|as of 2014||km²|
|■ East District||東區||204,822||33.5768|
|■ North District||北區||148,055||15.7267|
|■ Xiangshan District||香山區||75,957||54.8491|
Hsinchu Science and Technology Industrial Park is home to 360 high tech companies including TSMC, Philips, United Microelectronics Corporation, Holtek, AU Optronics and Epistar. As a result, the city has the highest income level in Taiwan.
The purpose of the park is to attract high tech investment to Taiwan and to make the area the economic center for the information industry. The park is designed to cater for high quality R&D, production, work, life and also recreation. From its establishment in 1978, the government has invested over NT$30 billion on software and hardware ventures. In 2001, it developed 2.5km2 of land in the Park and 0.5km2 in southern Hsinchu, attracting 312 high-tech companies' investments. Viewing the performance of Hsinchu Science and Industrial Park in the past 21 years, it can be said that it holds a decisive position in the economic development in Taiwan, with international acclaim.
Although the semi-conductor and related electronic businesses have been doing well, they face fierce competition from Japan, Korea, the United States and Singapore. This has resulted in lower profits and over-supply of some electronic products such as memory and semi-conductors. Therefore manufacturers, government, academia, and the R&D sectors all recognize the challenges faced by Taiwan's high-tech development. The government has endeavored to upgrade Hsinchu Science Park into a global manufacturing and R&D center of high-end products. They also plan to intensify the cooperation among the manufacturing, academic, and research sectors by introducing incubation centers, in order to elevate the technological standard in the park. Further, through the development of the northern, central, and southern industrial park and its satellite sites, it hopes to sow the seeds of high tech business in all of Taiwan, leading to a vigorous era of high tech development.
International and American Schools (grade school and secondary school)
- Sagor Bilingual School
- Hsinchu Elementary School
- San Min Elementary School
- Ke Yuan Elementary School
- Guan Dong Elementary School
- Zai Xi Elementary School
- SunShine Elementary School
- Lung Shan Elementary School
- Dong Yuan Elementary School
- Chu Lian Elementary School
- Cheng Kong Elementary School
- Bei Men Elementary School
- Min Fu Elementary School
- Da Chuang Elementary School
- Nan Liao Elementary School
- Shui Yuan Elementary School
- Hu Lin Elementary School
- Jia Dong Elementary School
- Ching Tsao Hu Elementary School
- Nan Ai Elementary School
- Da Hu Elementary School
- Nei Hu Elementary School
Junior High School
- Chien Hua Junior High School
- Pei Ying Junior High School
- Zhu Guang Junior High School
- Nan Hua Junior High School
- Guang Wu Junior High School
- Hu Lin Junior High School
- Guang Hua Junior High School
- Yu Hsien Junior High School
- San Min Junior High School
- Nei Hu Junior High School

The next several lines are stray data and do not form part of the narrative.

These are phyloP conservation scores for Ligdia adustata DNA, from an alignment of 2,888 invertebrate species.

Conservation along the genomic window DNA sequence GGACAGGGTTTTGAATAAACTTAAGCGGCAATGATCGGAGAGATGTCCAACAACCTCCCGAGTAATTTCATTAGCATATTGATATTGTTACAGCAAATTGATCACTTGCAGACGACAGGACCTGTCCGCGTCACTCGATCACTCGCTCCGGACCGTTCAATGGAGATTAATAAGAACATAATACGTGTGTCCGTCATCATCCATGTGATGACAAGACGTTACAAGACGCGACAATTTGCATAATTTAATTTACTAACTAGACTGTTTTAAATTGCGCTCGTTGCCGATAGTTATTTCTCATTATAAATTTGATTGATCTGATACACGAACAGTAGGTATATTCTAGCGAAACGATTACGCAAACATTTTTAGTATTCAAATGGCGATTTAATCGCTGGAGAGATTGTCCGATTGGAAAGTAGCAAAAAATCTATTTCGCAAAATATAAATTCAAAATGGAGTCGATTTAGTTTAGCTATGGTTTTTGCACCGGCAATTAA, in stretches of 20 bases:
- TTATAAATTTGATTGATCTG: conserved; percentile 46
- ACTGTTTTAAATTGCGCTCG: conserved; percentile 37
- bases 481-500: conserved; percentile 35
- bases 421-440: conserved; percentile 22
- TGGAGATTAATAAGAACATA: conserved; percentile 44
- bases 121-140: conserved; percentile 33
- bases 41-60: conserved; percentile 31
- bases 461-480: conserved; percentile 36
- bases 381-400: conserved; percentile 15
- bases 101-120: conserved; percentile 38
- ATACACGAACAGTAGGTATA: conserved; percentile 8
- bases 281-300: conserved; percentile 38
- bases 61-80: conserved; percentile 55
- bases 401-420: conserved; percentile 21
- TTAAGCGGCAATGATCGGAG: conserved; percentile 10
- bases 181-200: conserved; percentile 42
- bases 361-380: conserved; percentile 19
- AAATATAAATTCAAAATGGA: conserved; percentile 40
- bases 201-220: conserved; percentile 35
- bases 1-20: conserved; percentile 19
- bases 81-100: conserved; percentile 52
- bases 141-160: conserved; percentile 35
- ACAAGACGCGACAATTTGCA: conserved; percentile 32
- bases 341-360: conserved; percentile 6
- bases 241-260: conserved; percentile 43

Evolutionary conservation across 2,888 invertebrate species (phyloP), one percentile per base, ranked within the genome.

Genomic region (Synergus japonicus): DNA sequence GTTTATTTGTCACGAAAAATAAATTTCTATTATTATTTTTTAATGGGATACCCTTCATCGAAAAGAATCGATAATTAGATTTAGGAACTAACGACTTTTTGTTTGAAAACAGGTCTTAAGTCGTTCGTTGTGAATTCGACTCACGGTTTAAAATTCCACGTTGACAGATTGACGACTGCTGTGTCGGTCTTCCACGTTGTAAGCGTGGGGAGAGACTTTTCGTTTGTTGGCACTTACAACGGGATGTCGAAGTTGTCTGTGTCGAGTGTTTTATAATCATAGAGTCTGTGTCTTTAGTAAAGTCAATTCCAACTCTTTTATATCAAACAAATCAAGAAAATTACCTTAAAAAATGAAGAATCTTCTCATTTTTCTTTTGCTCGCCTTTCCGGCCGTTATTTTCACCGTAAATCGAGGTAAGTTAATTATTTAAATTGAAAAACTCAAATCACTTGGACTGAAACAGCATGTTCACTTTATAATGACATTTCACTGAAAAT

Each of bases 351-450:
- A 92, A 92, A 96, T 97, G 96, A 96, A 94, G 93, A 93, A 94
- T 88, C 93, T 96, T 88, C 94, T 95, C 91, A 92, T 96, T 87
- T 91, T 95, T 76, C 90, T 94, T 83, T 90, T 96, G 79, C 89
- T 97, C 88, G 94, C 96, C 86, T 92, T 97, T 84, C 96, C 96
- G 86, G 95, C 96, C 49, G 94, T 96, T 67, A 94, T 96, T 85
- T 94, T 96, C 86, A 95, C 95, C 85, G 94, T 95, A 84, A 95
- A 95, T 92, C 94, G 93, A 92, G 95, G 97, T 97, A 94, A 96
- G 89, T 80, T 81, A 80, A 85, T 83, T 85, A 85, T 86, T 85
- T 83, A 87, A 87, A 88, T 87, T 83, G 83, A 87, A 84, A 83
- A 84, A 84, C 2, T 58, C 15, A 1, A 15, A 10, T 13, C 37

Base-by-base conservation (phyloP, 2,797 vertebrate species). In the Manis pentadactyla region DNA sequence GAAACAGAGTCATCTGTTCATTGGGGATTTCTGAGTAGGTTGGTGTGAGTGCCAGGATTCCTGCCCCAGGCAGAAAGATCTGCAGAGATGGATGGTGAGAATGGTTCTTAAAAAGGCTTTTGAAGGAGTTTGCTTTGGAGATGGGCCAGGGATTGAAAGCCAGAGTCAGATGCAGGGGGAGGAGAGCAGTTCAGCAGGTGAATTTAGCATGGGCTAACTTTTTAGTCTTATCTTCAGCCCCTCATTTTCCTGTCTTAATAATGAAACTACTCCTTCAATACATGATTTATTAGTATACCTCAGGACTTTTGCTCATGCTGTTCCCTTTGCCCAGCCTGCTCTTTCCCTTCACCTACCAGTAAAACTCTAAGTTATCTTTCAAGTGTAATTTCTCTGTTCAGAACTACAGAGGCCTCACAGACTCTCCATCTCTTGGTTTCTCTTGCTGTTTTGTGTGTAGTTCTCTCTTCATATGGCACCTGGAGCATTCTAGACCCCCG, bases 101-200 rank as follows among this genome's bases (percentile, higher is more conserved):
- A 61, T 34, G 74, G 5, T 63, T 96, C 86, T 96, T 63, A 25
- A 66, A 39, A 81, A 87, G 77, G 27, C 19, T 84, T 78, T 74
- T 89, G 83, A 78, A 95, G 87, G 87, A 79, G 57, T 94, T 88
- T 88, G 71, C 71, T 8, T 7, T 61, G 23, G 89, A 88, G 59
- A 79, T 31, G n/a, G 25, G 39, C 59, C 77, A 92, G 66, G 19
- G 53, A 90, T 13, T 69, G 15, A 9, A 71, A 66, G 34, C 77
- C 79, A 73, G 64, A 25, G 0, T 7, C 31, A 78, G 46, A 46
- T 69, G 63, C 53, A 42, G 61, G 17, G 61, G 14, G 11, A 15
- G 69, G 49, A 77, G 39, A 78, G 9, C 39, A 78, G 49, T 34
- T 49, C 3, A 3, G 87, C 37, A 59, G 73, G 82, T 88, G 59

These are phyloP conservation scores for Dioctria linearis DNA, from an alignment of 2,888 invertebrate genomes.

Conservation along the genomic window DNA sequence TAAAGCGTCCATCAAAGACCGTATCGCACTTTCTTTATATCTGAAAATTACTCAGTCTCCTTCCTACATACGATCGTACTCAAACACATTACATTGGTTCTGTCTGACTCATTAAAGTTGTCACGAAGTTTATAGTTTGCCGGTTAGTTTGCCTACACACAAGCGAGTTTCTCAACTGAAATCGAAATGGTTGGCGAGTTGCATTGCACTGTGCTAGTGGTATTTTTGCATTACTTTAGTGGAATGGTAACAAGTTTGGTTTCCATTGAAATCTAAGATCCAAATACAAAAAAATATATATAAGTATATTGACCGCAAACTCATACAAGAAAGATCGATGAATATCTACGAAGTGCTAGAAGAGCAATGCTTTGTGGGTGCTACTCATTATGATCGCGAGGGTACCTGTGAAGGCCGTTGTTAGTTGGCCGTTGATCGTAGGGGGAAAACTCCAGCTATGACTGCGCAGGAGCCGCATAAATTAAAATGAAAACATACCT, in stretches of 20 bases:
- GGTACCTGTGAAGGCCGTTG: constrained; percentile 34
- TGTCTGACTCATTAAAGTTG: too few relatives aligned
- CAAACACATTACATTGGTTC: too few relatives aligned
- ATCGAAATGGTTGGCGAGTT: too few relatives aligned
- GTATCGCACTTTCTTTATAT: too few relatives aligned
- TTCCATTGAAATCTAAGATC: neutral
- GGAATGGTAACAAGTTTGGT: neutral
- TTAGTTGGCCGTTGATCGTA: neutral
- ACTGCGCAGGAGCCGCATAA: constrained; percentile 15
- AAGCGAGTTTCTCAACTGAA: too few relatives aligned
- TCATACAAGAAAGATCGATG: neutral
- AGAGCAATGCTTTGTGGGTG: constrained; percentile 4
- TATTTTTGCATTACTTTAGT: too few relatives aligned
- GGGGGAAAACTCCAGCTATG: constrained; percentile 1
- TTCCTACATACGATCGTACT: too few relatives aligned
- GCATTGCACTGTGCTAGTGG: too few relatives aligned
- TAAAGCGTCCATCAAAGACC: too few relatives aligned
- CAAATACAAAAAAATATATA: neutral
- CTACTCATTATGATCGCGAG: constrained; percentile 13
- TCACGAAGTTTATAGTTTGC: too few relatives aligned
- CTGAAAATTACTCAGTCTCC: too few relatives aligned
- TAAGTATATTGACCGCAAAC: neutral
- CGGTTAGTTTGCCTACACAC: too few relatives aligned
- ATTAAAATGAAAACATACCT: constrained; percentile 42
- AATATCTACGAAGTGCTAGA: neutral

- Hsin Ke Junior High School
- National Experimental High School
- National Hsinchu Senior High School
- National Hsinchu Girls' Senior High School
- Shu Guang Girls' Senior High School
- Chien Kung Senior High School
- Hsiang Shan Senior High School
- Cheng Te Senior High School
Colleges and Universities
- National Chiao Tung University
- National Tsing Hua University
- Chung Hua University
- Hsuan Chuang University
- Yuan Pei University
- National Hsinchu University of Education
- Hsinchu Municipal Zoo
- Eighteen Peaks Mountain Park
- Hsinchu Eastern Gate
- Chenghuang Temple Night Market
- Beipu Old Street
- Neiwan Old Street
- Emei Huge Buddha Statue
- Nanliao Fishery Harbor
|Chenghuang Temple Night Market||Most of the old stands in Cheng-huang Temple are of 50-years-old history, the famous snacks here are Hsin-chu meat balls, pork balls, spring rolls, braised pork rice, cuttlefish thick soup, rice noodles, and cow tongue shaped cakes (quote from Tourism Bureau, MOTC, T.O.C.)||Cheng-huang Temple and fa-lian shrine square|
|Neiwan Old Street||Traditioal Hakka restaurants and shops serve ginger lily-flavored glutinous rice dumplings, Hakka tea, and Hakka rice cakes.||Hengshan Town|
- Chi Cheng, the 1968 Olympic bronze medalist in track & field.
- Yuan T. Lee, the 1986 Nobel Laureate in Chemistry.
- John Chiang, Taiwanese politician
- Lin Cho-liang, Taiwanese American violinist
- Hebe Tien, Solo artist and member of S.H.E
- David Wu, member of the U.S. House of Representatives for the state of Oregon from 1999 until 2011.
- Cyndi Wang, Singer
- Chen Qiaoen, Singer, actress, 7F Member
- Lü Shao-chia, Taiwanese conductor
Twin towns — sister cities
Hsinchu is twinned with:
- Administrative divisions of the Republic of China
- List of cities in Taiwan
- Township (Taiwan)
- Winds of September
- "Monthly Mean Days of Precipitation". Climate Data. ROC Central Weather Bureau. Archived from the original on December 3, 2005. Retrieved 2006-03-08.
- "Rescuers hunt quake survivors". BBC. 1999-09-21.
- "Statistics > Monthly Mean". Central Weather Bureau.
|Find more about
at Wikipedia's sister projects
|Definitions from Wiktionary|
|Media from Commons|
|Quotations from Wikiquote|
|Source texts from Wikisource|
|Textbooks from Wikibooks|
|Learning resources from Wikiversity|
|Wikivoyage has a travel guide for Hsinchu.|